Physician-Assisted Suicide?

A “Death with Dignity” bill introduced in the state Legislature this session proposed allowing terminally ill, competent adults to get a lethal dose of medication from their doctor. Should we offer patients an early checkout?

  April Troutman Donahue

  Executive Director of the Hawaii Medical Association



Physician-assisted suicide is fundamentally inconsistent with a physician’s professional role as a healer. In this healing role, the physician preserves a patient’s health and life and strives to alleviate patient suffering.

In Hawaii, giving physicians the authority to assist in suicide will undermine, not strengthen, this time-honored role. We are concerned that such a law will have an adverse effect on patient care. Treatable conditions such as depression, nausea and pain will be ignored, and the application of the latest evidence-based medicine will be overlooked.

Patients near the end of life still need emotional support, comfort care, adequate pain control, respect for patient autonomy and the option for continued treatment. Physician-assisted suicide is an irreversible solution to what may be a temporary problem, given the possibility that tomorrow, medical science may discover a cure or remedy for the illness that is regarded as terminal today.

Proponents for physician-assisted suicide argue that patients, particularly elderly men or women who are deemed “terminally ill,” should have the legal right to expect this service from the medical profession. While we acknowledge their intention to end suffering, legalizing physician-assisted suicide could very well trivialize death as a billable procedure and redirect the evolution of dying-with-dignity and end-of-life care toward a financial, criminal and administrative issue. In this era of managed care, we fear that the right to die will morph into an obligation to die.

We believe that the emerging specialties of geriatric and palliative medicine are leading physicians toward a role that improves care for their patients. Research, education and training of physicians and caregivers about patients and their quality of life are what’s needed, not legislation to facilitate suicide. The focus of public-policy decisions should be on increasing access of quality healthcare for our citizens.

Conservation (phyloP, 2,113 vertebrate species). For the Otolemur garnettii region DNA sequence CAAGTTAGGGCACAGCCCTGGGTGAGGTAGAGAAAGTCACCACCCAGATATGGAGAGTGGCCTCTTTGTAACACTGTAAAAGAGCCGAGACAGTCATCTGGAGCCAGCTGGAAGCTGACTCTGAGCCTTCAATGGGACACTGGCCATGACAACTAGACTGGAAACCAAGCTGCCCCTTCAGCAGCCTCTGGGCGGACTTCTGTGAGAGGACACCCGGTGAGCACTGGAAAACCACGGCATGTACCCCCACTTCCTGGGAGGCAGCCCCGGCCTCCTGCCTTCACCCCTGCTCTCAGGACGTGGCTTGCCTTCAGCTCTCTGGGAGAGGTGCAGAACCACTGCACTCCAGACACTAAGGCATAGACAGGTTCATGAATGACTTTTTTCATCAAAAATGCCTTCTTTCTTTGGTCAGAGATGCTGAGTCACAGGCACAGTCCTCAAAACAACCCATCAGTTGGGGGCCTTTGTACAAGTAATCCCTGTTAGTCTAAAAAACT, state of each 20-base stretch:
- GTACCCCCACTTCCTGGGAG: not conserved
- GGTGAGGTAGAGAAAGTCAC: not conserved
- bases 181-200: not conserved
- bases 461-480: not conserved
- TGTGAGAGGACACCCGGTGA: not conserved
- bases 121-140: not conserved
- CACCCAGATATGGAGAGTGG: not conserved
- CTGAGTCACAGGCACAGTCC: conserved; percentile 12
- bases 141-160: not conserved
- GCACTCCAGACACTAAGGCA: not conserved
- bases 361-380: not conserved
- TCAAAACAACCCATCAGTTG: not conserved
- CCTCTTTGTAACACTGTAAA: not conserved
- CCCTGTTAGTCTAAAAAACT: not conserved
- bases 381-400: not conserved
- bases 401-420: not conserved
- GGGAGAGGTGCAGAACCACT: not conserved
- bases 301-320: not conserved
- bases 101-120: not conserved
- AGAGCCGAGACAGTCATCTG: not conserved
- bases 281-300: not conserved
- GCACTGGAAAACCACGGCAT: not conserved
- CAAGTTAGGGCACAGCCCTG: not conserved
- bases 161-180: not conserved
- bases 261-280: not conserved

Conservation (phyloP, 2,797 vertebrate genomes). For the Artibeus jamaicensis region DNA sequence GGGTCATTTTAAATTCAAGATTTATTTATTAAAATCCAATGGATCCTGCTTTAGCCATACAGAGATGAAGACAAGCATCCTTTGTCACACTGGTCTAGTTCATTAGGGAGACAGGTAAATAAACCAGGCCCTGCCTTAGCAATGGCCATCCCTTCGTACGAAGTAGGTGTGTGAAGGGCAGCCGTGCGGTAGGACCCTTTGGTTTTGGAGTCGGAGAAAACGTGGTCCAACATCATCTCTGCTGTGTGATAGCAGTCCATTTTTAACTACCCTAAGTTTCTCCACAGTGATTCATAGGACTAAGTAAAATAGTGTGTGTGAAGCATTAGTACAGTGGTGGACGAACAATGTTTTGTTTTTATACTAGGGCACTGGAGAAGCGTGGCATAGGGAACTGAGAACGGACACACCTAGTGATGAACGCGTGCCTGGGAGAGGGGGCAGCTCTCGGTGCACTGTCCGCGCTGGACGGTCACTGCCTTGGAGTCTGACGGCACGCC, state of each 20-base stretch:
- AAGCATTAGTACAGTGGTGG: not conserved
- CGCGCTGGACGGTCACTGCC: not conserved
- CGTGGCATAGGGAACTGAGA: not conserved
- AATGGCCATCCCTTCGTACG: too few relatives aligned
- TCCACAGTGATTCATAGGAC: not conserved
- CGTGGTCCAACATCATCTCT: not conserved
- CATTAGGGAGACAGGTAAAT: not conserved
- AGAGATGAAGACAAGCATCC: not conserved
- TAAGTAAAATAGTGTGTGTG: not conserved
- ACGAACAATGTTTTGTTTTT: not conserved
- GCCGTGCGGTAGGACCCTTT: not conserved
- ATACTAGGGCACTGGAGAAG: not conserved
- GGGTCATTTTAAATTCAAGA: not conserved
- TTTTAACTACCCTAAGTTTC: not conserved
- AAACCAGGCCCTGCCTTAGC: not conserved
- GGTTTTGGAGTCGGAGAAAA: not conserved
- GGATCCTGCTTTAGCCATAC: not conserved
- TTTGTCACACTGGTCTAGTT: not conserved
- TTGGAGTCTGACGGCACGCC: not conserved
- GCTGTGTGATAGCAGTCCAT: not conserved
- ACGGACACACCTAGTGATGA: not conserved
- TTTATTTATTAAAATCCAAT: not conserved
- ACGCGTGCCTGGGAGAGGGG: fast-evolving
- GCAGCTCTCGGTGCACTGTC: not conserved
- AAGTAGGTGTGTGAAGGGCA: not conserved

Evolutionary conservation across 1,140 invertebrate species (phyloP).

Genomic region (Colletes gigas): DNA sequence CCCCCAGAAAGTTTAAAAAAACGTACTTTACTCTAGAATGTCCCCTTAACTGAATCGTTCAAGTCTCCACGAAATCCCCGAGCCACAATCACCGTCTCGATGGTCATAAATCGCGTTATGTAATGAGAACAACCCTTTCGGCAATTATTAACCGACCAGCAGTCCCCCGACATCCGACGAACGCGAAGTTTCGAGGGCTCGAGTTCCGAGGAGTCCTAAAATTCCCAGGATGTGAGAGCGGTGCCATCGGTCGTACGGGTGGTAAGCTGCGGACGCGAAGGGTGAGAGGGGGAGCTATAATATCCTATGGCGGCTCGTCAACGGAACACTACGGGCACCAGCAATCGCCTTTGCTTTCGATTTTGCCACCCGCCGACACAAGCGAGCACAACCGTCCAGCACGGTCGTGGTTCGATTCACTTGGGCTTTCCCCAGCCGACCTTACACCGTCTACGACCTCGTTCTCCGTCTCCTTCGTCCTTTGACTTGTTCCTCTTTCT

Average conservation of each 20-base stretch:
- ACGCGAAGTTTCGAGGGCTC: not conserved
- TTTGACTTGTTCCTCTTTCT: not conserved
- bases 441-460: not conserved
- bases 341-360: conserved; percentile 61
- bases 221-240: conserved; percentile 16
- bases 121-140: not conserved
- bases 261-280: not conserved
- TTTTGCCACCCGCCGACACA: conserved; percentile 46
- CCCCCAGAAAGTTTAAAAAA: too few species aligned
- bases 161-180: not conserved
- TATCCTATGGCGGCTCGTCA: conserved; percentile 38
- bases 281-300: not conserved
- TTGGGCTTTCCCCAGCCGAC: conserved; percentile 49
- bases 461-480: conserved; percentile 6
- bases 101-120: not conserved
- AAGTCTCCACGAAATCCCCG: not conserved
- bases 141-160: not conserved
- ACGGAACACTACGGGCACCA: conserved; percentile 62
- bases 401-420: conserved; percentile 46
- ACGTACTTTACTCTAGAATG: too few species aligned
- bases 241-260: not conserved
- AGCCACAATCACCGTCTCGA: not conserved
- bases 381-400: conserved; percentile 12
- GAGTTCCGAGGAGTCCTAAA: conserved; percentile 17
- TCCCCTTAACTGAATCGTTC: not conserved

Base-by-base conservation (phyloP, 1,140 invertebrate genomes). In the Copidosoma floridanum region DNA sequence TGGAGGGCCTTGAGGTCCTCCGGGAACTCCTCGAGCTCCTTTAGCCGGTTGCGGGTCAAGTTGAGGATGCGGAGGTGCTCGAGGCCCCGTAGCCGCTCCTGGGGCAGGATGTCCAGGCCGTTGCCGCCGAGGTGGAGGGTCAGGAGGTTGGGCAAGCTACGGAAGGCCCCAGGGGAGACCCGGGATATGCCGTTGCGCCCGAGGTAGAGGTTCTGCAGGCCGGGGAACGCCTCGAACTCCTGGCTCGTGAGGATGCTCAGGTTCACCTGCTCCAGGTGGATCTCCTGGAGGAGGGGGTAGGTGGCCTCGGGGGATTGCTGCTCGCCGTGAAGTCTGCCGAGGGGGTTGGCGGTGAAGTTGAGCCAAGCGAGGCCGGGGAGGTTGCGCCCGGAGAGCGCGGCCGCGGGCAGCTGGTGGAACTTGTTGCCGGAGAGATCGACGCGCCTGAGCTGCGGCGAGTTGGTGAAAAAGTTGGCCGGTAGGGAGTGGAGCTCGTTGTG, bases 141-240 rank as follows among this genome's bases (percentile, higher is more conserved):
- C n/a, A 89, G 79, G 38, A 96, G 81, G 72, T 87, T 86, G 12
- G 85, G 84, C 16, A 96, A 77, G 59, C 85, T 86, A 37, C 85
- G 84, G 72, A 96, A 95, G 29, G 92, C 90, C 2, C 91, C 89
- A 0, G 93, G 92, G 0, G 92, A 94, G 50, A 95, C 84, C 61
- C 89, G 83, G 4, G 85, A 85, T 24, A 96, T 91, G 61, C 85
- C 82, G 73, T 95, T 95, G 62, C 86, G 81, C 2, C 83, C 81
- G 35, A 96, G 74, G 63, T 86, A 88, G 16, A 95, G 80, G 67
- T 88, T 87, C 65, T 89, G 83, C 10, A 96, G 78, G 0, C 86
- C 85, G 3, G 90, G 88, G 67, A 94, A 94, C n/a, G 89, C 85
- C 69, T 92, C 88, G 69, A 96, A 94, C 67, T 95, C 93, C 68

(Donahue wrote this with help from Gary Okimoto, M.D.)

Blake Oshiro

State House Majority Leader, D-33RD






This issue is about end-of-life comfort for a lot of people who are terminally ill. It’s clear that people with a terminal illness want to have at least the option of knowing that they don’t have to pass in inextricable pain. Whether they ultimately decide to avail themselves of the option is their decision.

There have been some fears raised about a slippery slope, but the data shows that that hasn’t happened at all in Oregon where a death with dignity law was enacted in 1997. It’s a very regulated and reported process. There are forms, you have to get them certified by two physicians.

Since 1997, there have been 341 patients who have gone through with physician-assisted suicide in Oregon. In that same time period, 98,000 Oregonians died naturally of the same diseases that afflicted those who chose suicide, making the suicide rate just .003 percent.

Some doctors say their job is to save people’s lives, not take them. The Hippocratic Oath is a wonderful thing, and should be taken seriously. But at the end of the day, this isn’t about the doctor; this is about the patient. If a terminally ill patient sincerely wants this, and there are no psychological issues, then this is a decision for the patient, and doctors have an opportunity to help that patient have a safer and more comfortable experience. And keeping this option available through official channels means that health-care professionals will be able to maintain all the necessary safeguards and checks, rather than forcing patients to potentially seek out their own solutions.

I can understand the fears and uncertainties surrounding this subject. But when we have more than a decade’s worth of experience and data from Oregon showing that physician-assisted suicide is a net positive for society, those criticisms dissipate.

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